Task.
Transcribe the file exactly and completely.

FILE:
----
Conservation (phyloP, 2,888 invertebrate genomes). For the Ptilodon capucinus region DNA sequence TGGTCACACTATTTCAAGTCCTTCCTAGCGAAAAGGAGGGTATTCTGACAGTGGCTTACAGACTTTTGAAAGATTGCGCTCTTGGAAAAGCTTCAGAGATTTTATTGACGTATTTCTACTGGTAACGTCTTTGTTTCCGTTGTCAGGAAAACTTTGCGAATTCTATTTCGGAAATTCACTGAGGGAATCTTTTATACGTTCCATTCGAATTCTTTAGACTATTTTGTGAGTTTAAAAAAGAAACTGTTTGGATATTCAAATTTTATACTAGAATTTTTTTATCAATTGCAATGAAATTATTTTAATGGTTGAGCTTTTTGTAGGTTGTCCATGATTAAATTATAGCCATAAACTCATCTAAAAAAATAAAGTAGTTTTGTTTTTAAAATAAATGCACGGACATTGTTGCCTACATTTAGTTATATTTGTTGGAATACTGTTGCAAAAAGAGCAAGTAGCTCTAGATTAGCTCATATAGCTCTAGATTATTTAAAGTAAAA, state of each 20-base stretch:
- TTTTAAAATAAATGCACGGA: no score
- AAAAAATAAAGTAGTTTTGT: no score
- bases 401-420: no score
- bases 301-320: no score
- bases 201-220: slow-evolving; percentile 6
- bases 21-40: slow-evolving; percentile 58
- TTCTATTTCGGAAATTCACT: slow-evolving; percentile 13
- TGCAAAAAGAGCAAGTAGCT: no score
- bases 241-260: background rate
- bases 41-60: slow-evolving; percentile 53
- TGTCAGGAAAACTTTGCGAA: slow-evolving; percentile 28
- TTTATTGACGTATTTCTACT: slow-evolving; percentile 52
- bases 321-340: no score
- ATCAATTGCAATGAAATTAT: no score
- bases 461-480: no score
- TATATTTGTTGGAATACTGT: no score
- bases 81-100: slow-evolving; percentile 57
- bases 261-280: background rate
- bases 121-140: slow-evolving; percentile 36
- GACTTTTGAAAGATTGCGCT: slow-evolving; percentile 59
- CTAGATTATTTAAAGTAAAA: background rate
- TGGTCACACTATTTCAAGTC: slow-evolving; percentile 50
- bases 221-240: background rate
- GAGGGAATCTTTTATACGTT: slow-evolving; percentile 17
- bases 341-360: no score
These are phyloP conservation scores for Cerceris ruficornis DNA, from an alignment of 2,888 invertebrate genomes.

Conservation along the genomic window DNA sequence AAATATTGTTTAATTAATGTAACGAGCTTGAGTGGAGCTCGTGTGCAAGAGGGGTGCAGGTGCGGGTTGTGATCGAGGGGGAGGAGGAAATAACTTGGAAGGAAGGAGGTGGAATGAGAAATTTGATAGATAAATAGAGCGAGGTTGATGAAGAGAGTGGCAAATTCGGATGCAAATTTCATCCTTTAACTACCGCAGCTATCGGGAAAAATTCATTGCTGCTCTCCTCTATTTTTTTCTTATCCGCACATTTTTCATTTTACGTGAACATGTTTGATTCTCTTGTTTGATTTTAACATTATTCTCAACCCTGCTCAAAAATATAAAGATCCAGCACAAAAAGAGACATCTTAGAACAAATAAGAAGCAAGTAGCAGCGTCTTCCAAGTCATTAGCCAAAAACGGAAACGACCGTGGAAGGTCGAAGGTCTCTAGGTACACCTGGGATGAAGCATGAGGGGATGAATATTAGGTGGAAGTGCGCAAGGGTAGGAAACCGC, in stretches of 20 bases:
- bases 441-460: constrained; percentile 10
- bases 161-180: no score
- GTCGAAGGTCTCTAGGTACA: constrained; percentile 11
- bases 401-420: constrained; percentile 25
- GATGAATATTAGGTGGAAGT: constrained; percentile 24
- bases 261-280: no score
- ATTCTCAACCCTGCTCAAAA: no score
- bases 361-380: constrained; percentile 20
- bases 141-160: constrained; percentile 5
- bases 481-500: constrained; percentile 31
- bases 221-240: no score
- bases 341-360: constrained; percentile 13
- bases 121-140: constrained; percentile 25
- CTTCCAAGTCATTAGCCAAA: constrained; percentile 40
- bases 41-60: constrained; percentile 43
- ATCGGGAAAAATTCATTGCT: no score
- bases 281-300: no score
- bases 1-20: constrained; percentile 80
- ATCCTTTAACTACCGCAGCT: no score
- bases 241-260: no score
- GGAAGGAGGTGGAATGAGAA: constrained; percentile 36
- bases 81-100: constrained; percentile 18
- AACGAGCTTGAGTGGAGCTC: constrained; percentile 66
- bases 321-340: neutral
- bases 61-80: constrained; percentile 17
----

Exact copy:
Conservation (phyloP, 2,888 invertebrate genomes). For the Ptilodon capucinus region DNA sequence TGGTCACACTATTTCAAGTCCTTCCTAGCGAAAAGGAGGGTATTCTGACAGTGGCTTACAGACTTTTGAAAGATTGCGCTCTTGGAAAAGCTTCAGAGATTTTATTGACGTATTTCTACTGGTAACGTCTTTGTTTCCGTTGTCAGGAAAACTTTGCGAATTCTATTTCGGAAATTCACTGAGGGAATCTTTTATACGTTCCATTCGAATTCTTTAGACTATTTTGTGAGTTTAAAAAAGAAACTGTTTGGATATTCAAATTTTATACTAGAATTTTTTTATCAATTGCAATGAAATTATTTTAATGGTTGAGCTTTTTGTAGGTTGTCCATGATTAAATTATAGCCATAAACTCATCTAAAAAAATAAAGTAGTTTTGTTTTTAAAATAAATGCACGGACATTGTTGCCTACATTTAGTTATATTTGTTGGAATACTGTTGCAAAAAGAGCAAGTAGCTCTAGATTAGCTCATATAGCTCTAGATTATTTAAAGTAAAA, state of each 20-base stretch:
- TTTTAAAATAAATGCACGGA: no score
- AAAAAATAAAGTAGTTTTGT: no score
- bases 401-420: no score
- bases 301-320: no score
- bases 201-220: slow-evolving; percentile 6
- bases 21-40: slow-evolving; percentile 58
- TTCTATTTCGGAAATTCACT: slow-evolving; percentile 13
- TGCAAAAAGAGCAAGTAGCT: no score
- bases 241-260: background rate
- bases 41-60: slow-evolving; percentile 53
- TGTCAGGAAAACTTTGCGAA: slow-evolving; percentile 28
- TTTATTGACGTATTTCTACT: slow-evolving; percentile 52
- bases 321-340: no score
- ATCAATTGCAATGAAATTAT: no score
- bases 461-480: no score
- TATATTTGTTGGAATACTGT: no score
- bases 81-100: slow-evolving; percentile 57
- bases 261-280: background rate
- bases 121-140: slow-evolving; percentile 36
- GACTTTTGAAAGATTGCGCT: slow-evolving; percentile 59
- CTAGATTATTTAAAGTAAAA: background rate
- TGGTCACACTATTTCAAGTC: slow-evolving; percentile 50
- bases 221-240: background rate
- GAGGGAATCTTTTATACGTT: slow-evolving; percentile 17
- bases 341-360: no score
These are phyloP conservation scores for Cerceris ruficornis DNA, from an alignment of 2,888 invertebrate genomes.

Conservation along the genomic window DNA sequence AAATATTGTTTAATTAATGTAACGAGCTTGAGTGGAGCTCGTGTGCAAGAGGGGTGCAGGTGCGGGTTGTGATCGAGGGGGAGGAGGAAATAACTTGGAAGGAAGGAGGTGGAATGAGAAATTTGATAGATAAATAGAGCGAGGTTGATGAAGAGAGTGGCAAATTCGGATGCAAATTTCATCCTTTAACTACCGCAGCTATCGGGAAAAATTCATTGCTGCTCTCCTCTATTTTTTTCTTATCCGCACATTTTTCATTTTACGTGAACATGTTTGATTCTCTTGTTTGATTTTAACATTATTCTCAACCCTGCTCAAAAATATAAAGATCCAGCACAAAAAGAGACATCTTAGAACAAATAAGAAGCAAGTAGCAGCGTCTTCCAAGTCATTAGCCAAAAACGGAAACGACCGTGGAAGGTCGAAGGTCTCTAGGTACACCTGGGATGAAGCATGAGGGGATGAATATTAGGTGGAAGTGCGCAAGGGTAGGAAACCGC, in stretches of 20 bases:
- bases 441-460: constrained; percentile 10
- bases 161-180: no score
- GTCGAAGGTCTCTAGGTACA: constrained; percentile 11
- bases 401-420: constrained; percentile 25
- GATGAATATTAGGTGGAAGT: constrained; percentile 24
- bases 261-280: no score
- ATTCTCAACCCTGCTCAAAA: no score
- bases 361-380: constrained; percentile 20
- bases 141-160: constrained; percentile 5
- bases 481-500: constrained; percentile 31
- bases 221-240: no score
- bases 341-360: constrained; percentile 13
- bases 121-140: constrained; percentile 25
- CTTCCAAGTCATTAGCCAAA: constrained; percentile 40
- bases 41-60: constrained; percentile 43
- ATCGGGAAAAATTCATTGCT: no score
- bases 281-300: no score
- bases 1-20: constrained; percentile 80
- ATCCTTTAACTACCGCAGCT: no score
- bases 241-260: no score
- GGAAGGAGGTGGAATGAGAA: constrained; percentile 36
- bases 81-100: constrained; percentile 18
- AACGAGCTTGAGTGGAGCTC: constrained; percentile 66
- bases 321-340: neutral
- bases 61-80: constrained; percentile 17